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Hot Poop music shop in Walla Walla made for a worthy stop

Go ahead and click the arrow to get my show started before reading the rest.
Okay, so we actually went to Walla Walla to check out the town and the wine scene. But I had spent a pleasurable afternoon at the Hot Poop music store on Main Street several years back so I was anxious to see if it was still thriving.

Hot Poop store

Hot Poop owner Jim McGuinn peering over the counter loaded with items

When I noted how much stock was in the store, the owner, Jim McGuinn, joked that it could all be mine for three easy payments.  The store does suffer from a lot of clutter but its fun clutter to poke through, including autographed guitars and 8-track tapes if you make it all the way to the back.

I found some NOLA CDs that weren’t already in my collection, including a 1991 release by the Dirty Dozen Brass Band that I hadn’t seen before.  They also had some Radiator releases — always a positive indicator that I should dig deeper into a store.

Today’s show features choice cut from the music I found there along with some other gems such as a Wynton Marsalis take of Layla (Eric Clapton does assist on that one). with Charmaine Neville performs the eclectic “Leave Room for the Dancers” and I follow that up with Diablo’s Horns’ original Bending Like a Willow Tree.  If you can hang in there through those songs, stick around for a charming version of Don’t Worry, Be Happy with Glen David Anderson doing some humorous vocal responses.

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Kermit Ruffins & Irvin Mayfield team up for A Beautiful World

basin stret.jpgToday’s show features the new Basin Street release by Kermit Ruffins and Irvin Mayfield.  Just the tonic you were looking for after the late summer rains.  Ruffins and Mayfield have a lot in common. Same town, same label, same instrument.  But there styles are very different.  Lot of help though including Cyril Neville and some cameos by native NOLA actor Wendell Pierce.  Other new releases featured as well including the Stanton Moore send up of Allen Toussaint.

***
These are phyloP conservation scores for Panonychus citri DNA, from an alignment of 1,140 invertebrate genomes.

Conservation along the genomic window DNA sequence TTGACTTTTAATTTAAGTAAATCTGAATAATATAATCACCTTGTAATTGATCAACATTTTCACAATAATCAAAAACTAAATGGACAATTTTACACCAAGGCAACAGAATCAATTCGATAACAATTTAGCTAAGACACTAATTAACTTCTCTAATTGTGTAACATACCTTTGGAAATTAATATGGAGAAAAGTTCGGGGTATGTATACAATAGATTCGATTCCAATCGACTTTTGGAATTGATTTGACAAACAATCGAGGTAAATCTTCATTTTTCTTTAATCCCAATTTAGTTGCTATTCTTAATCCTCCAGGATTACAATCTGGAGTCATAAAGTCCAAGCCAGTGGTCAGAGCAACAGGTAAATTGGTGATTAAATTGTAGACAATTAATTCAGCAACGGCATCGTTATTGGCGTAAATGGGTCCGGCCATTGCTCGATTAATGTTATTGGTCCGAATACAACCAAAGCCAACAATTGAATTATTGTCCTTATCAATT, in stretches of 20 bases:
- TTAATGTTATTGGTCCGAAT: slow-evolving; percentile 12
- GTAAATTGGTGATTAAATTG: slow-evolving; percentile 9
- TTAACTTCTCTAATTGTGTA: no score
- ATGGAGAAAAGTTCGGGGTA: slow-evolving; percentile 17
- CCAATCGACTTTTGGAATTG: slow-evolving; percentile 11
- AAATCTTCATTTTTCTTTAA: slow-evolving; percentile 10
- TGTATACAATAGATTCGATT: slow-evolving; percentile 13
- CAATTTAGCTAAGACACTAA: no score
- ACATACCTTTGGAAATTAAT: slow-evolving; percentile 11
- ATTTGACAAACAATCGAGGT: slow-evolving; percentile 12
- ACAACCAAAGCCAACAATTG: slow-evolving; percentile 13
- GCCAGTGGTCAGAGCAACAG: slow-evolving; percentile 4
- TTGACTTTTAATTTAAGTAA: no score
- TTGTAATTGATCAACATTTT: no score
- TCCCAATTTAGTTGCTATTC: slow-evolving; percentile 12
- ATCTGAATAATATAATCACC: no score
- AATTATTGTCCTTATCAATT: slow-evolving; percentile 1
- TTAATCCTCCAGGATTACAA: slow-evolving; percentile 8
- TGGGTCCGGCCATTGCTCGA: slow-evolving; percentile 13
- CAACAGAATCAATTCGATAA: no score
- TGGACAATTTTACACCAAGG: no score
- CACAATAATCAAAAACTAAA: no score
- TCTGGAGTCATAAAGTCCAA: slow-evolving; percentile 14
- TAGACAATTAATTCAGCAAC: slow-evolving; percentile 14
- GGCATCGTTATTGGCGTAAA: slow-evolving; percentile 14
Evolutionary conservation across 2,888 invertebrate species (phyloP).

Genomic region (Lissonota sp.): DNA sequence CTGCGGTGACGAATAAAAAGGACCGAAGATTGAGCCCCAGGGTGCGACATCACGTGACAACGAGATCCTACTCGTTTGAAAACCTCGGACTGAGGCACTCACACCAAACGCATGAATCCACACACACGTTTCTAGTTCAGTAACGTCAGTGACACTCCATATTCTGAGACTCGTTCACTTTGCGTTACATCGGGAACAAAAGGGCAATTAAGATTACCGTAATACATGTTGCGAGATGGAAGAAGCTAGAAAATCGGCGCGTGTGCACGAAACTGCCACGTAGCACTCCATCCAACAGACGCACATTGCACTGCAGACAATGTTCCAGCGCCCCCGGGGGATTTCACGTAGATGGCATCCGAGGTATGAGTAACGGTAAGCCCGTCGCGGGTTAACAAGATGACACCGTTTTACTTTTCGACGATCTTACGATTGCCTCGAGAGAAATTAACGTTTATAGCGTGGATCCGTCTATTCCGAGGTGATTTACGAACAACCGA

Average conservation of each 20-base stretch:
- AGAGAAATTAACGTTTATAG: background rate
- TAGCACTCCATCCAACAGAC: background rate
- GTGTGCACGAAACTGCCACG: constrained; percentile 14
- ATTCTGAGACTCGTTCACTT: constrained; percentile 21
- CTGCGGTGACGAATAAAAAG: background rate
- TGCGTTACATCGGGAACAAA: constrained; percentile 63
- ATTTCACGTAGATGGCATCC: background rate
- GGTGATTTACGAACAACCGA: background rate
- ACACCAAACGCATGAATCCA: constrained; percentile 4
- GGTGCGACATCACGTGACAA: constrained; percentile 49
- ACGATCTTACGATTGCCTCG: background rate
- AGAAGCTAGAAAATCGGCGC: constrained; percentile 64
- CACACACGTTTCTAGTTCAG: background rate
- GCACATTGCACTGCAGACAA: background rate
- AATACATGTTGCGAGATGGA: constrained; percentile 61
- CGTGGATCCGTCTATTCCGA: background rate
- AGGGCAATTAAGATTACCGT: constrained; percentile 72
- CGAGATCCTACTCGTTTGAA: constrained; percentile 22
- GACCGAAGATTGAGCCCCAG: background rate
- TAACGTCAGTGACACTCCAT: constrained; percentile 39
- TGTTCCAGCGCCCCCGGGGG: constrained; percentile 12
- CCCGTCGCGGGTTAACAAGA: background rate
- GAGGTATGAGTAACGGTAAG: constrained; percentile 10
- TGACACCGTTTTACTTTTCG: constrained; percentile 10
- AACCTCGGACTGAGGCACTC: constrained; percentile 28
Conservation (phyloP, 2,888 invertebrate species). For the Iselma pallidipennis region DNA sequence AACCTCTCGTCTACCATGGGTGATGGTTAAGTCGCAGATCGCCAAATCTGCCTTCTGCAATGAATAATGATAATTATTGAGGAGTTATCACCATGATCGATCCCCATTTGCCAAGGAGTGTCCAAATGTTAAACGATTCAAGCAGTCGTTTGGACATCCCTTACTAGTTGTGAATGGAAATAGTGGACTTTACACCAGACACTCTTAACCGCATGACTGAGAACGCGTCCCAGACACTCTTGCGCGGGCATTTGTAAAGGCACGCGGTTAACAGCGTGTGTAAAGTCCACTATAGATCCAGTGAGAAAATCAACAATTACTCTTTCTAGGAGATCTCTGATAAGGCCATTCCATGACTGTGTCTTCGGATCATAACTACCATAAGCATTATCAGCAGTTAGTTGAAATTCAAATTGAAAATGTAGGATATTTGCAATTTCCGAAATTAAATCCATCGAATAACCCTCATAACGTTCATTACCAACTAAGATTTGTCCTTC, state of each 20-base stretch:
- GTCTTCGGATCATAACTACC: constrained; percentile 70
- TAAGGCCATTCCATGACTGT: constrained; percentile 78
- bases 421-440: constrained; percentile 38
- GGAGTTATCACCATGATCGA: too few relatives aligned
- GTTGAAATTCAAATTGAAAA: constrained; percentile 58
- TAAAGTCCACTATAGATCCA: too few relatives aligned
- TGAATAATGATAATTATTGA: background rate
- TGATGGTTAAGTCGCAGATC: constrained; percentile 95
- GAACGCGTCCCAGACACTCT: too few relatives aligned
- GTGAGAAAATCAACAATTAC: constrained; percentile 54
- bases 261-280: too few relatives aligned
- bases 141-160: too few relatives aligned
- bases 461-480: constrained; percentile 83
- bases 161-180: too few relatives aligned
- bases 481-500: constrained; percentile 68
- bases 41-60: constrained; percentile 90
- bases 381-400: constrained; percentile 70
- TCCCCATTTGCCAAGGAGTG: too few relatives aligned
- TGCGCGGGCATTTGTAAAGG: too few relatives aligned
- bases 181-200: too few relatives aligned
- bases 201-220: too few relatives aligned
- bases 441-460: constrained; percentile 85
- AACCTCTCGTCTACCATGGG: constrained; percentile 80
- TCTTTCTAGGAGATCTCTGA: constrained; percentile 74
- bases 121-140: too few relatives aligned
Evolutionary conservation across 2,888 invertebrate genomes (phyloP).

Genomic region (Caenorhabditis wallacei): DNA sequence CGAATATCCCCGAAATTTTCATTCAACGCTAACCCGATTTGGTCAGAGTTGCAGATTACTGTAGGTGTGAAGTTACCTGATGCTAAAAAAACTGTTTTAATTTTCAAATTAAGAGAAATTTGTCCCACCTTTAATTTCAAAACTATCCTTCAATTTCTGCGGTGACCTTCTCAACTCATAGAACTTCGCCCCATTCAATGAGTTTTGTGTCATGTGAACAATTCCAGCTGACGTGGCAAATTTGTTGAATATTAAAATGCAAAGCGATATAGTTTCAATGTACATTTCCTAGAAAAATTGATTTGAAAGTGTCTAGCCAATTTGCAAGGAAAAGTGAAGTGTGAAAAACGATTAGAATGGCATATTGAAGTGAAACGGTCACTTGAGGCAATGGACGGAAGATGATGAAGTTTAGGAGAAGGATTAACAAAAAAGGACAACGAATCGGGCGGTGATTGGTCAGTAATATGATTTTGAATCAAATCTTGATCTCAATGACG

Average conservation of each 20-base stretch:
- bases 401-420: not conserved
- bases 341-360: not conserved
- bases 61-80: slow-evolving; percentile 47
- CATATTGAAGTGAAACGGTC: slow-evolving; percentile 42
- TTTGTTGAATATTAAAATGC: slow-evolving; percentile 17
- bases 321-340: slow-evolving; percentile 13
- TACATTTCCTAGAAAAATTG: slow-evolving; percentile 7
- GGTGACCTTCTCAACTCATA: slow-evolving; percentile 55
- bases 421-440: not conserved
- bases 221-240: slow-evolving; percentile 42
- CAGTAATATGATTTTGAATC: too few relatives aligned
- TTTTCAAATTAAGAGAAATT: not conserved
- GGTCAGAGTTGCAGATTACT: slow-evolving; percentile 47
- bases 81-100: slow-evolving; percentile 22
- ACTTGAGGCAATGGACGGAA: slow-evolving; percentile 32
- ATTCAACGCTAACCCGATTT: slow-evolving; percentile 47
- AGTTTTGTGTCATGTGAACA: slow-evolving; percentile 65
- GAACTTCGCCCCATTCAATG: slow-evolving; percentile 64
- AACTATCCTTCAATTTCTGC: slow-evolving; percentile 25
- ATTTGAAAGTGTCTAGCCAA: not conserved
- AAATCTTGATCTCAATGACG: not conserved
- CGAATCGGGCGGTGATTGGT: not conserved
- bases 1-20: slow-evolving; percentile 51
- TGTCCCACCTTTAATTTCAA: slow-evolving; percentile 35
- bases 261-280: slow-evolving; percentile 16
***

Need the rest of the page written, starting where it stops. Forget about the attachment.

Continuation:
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House guest helps me with my Louisiana French titled songs

I have to admit, I tend to play zydeco and cajun tunes with English titles because demonstrating my language ignorance on the radio is right up there with playing Pictionary in terms of personal embarrasment. But this last week, we’ve been hosting a young women from France who has decided to live in Olympia, where her parents met, fell in love and is her birthplace.  So I invited Noémie to sit on my show this morning and what a great time.

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Me and Noémie in the KAOS control room right before today’s show.

The result is a wonderful mix of French-language songs from Louisiana. Songs from Beausoleil, Pine Leaf Boys, Gina Delafose, Bonsour Catin, Clifton Chenier, Helen Gillet, Sweet Crude and more.

 

Please enjoy:

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Three years of Gumbo YaYa

Hello.  Today’s show marked three full years of airing a show about New Orleans music in a town over 2200 miles away from the Crescent City.  My thanks to community radio station KAOS and its listeners and supporters for letting me do this show.

Inkedcb_bday_LIThe show kicks off with Theryl “Houseman” Declouet with his infamous introduction regarding the third world status of New Orleans at a Galactic concert and flows quickly into Shamarr Allen’s “Party All Night.”  Al Hirt takes a turn and so does patron saint of this website and the show, Ernie K-Doe, with his classic “A Certain Girl.”  Who is she? Can’t tell ya.  I have reggae and hornpipes, jazz and blues and an amazing live airing of the Radiator’s 7 Devils from the 2006 New Orleans Jazz and Heritage Festival.  It was that concert that cinched the deal for me that I would be coming back to New Orleans as often as I could.